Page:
From my perspective, as someone who has done some time in the Fox News Hair and Makeup Department, there are only really two conclusions: 1) There’s only so much any hair and makeup professional can do. Whenever I get a glimpse of myself on camera — something I try hard to avoid — I’m always struck by how even and un-red my skin tone is, which is a welcome change, and how imperative it is for me to lay off the bread. And 2) That almost all of the women I’ve ever seen in the hair and makeup chair know exactly what they want and exactly what the professional should be doing.
And then there’s this complaint:
Heldman argues that the particular subset of the population to whom Fox News caters on a nightly basis—a majority of their audience is white, male, and over 68 years old—like to see her get attacked and cornered by Republican men on air. “The Fox viewers are older and male and white,” she says, “And so I think that those audience members, at least for me, really enjoy me getting piled on 3-on-1 or whatever.” Male liberal guests do not face the same set up situations and do not experience close to the amount of trolling, Heldman tells me. “A lot of the commentary is sexist—it’s about my hair, it’s about my weight, it’s ‘dumb blonde’, ‘bleach blonde’, ‘you’re a prostitute’, all of this gendered. And it also happens any time I say anything controversial about race: I get ‘N-word lover’…on and on, constant sexist stuff. So the sexism comes out from fellow panelists, it certainly comes out from the hosts, who are condescending, and it comes out also from the trolls and the audience.”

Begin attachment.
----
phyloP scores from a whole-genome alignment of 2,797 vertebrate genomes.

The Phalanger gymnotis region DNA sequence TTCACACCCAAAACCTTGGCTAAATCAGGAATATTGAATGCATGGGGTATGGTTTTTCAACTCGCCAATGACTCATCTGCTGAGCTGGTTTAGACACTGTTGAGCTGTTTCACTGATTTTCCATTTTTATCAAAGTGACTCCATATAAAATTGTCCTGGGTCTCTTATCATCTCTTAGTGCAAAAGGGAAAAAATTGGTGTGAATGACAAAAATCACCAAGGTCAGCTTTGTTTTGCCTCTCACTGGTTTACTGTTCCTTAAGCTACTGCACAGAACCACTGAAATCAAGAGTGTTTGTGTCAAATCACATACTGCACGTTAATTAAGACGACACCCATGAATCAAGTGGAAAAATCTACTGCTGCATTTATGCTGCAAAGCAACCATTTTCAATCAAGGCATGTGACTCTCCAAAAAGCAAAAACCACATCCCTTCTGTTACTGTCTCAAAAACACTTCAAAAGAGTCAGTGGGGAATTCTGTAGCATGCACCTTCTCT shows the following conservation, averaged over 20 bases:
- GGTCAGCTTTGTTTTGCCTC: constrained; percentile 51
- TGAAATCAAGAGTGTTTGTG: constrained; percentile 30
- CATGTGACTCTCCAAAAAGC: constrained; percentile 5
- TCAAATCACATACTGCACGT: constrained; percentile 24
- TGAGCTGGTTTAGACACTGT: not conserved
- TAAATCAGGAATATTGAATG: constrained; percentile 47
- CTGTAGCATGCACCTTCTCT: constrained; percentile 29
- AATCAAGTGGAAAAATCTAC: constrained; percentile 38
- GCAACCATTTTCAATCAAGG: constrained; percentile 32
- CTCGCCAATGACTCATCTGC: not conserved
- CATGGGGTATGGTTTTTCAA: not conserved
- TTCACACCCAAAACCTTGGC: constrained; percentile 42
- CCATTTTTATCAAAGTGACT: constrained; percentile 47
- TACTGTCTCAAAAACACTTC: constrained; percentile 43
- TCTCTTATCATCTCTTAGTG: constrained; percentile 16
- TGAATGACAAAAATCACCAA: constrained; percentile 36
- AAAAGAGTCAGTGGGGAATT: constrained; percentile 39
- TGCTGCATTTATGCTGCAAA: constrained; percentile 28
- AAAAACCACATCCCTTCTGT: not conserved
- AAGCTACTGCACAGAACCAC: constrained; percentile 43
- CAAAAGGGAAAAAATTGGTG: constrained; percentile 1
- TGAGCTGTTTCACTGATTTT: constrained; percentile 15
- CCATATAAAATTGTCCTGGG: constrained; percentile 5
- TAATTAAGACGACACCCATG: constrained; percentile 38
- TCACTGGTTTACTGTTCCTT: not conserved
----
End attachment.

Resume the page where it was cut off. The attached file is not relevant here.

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Which boils down to, basically, conservative men are pigs. But if Dr Heldman thinks that she’s unique in getting nasty comments after an appearance, she should check out my Twitter timeline sometime. Or, ask Katherine Timpf, from NRO:
More than a month ago, I made some jokes about Star Wars on Red Eye, a satirical political comedy show that airs at 3 a.m., and it has resulted in me being verbally abused and told to die by a mob of enraged fans for the past four days now. The capital-offense comments were: “I have never had any interest in watching space nerds poke each other with their little space nerd sticks, and I’m not going to start now.” And: “Yesterday I tweeted something, and all I said was that I wasn’t familiar with Star Wars because I’ve been too busy liking cool things and being attractive.”
Kat is a very very funny and sharp commentator and I always enjoy being on TV with her. But here’s what she got after making those comments:
I received a few death threats right after I posted the aforementioned tweet — which, by the way, was why I was saying Star Wars fans were “crazy” in the first place. Overall, though, it wasn’t a big deal, and I kind of forgot about it. Then, this week, one Star Wars super-super-super fan who calls himself “AlphaOmegaSin” made a ten-minute (!) video brutally ripping me apart.
And here’s how she reacted:
Obviously, the totally insane whackjobs who have been attacking me don’t represent most Star Wars fans. But the fact that so many adults have responded with so much unhinged emotion astounds me. After all, I have a cat, and would never have reacted this way to someone making a joke based on the stereotypes about cat ladies being crazy and lonely or whatever. You know what I would have done? Absolutely nothing. Because I have a life, and seriously, who cares.
Kat, by the way, always looks terrific on TV.